State of Emergency Declared Ahead of Breonna Taylor Decision
The Louisville Metro Police Department (LMPD) announced a state of emergency on Monday in preparation for a grand jury decision in the Breonna Taylor case....
It's been nearly 200 days since Breonna Taylor was killed while sleeping at her apartment. Her death was followed by several protests and demonstrations demanding justice for the 26-year-old EMT. Kentucky attorney general Daniel Cameron expected to make an announcement about whether or not the state will put criminal charges against the cops who killed her.
A post was made on the LMPD Facebook page around 3:35 this morning (Tuesday) saying that although it is unclear when Kentucky Attorney General Daniel Cameron will make an announcement in the case, the department is taking the following actions:
• LMPD will place vehicle barricades around Jefferson Square Park and the perimeter of the downtown area to ensure pedestrian safety.
• LMPD will further restrict vehicle access in the blocks immediately surrounding Jefferson Square Park, allowing only pedestrian access. Barriers will be placed at all intersections.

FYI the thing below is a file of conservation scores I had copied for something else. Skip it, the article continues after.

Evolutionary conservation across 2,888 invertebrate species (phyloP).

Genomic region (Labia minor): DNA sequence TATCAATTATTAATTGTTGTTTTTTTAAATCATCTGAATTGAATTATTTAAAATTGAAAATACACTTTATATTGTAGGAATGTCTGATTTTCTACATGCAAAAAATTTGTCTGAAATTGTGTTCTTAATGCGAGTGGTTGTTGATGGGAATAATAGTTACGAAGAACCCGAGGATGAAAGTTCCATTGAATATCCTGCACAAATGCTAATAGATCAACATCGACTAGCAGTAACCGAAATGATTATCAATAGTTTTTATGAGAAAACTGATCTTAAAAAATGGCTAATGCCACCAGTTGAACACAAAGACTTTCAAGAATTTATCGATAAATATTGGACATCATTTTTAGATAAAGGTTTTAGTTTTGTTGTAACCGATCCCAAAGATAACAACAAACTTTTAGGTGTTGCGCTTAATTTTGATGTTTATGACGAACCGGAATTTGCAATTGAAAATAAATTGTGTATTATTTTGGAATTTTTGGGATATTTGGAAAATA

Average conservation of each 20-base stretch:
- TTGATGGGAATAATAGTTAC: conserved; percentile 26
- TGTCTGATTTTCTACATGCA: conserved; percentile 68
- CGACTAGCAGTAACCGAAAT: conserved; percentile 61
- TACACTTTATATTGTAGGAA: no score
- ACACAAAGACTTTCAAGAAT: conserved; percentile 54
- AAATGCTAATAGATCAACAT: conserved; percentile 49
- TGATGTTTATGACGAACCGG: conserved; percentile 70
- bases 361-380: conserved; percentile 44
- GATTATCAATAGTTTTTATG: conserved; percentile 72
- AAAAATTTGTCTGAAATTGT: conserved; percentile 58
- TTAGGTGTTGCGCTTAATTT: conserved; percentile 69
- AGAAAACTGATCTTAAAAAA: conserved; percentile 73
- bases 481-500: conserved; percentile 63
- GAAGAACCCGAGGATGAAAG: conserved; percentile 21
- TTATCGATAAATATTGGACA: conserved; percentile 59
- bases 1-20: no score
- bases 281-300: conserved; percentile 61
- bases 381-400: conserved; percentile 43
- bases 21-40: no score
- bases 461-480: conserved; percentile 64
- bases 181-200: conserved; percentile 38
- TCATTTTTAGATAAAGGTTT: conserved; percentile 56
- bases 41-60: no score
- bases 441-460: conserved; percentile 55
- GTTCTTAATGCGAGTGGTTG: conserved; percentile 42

• LMPD will restricting vehicle traffic in the downtown area between Market Street south to Broadway, and from 2nd Street to Roy Wilkins. Police will work with people who live, work and have business in this area to allow necessary access.
• LMPD will be limiting surface parking on the streets from Market Street to Broadway and 2nd Street to Roy Wilkins. LMPD requests that anyone who has vehicles parked in this area take steps to immediately remove them.
• LMPD will be limiting access to parking garages in the area.
To get into downtown, go to either:
- Second and Jefferson
- Ninth and Chestnut
- Eighth and Market
- Seventh and Broadway
To get out of downtown, go to:
- Ninth and Jefferson
- Second and Chestnut
- Third and Market
- Fourth and Broadway
Mayor Greg Fischer tweeted Tuesday morning saying the barricades were for safety and would ensure a “space and opportunity for potential protesters to gather.”
Since the national demonstrations over police brutality and systemic racism began in late May, Louisville officials have banned the use of no-knock warrants, which allow the police to forcibly enter people’s homes to search them without warning, and, in late June, fired one of the officers involved in the shooting.
In September, Louisville officials agreed to pay $12 million to settle a wrongful-death lawsuit brought by Ms. Taylor’s mother and to institute reforms aimed at preventing future deaths by officers.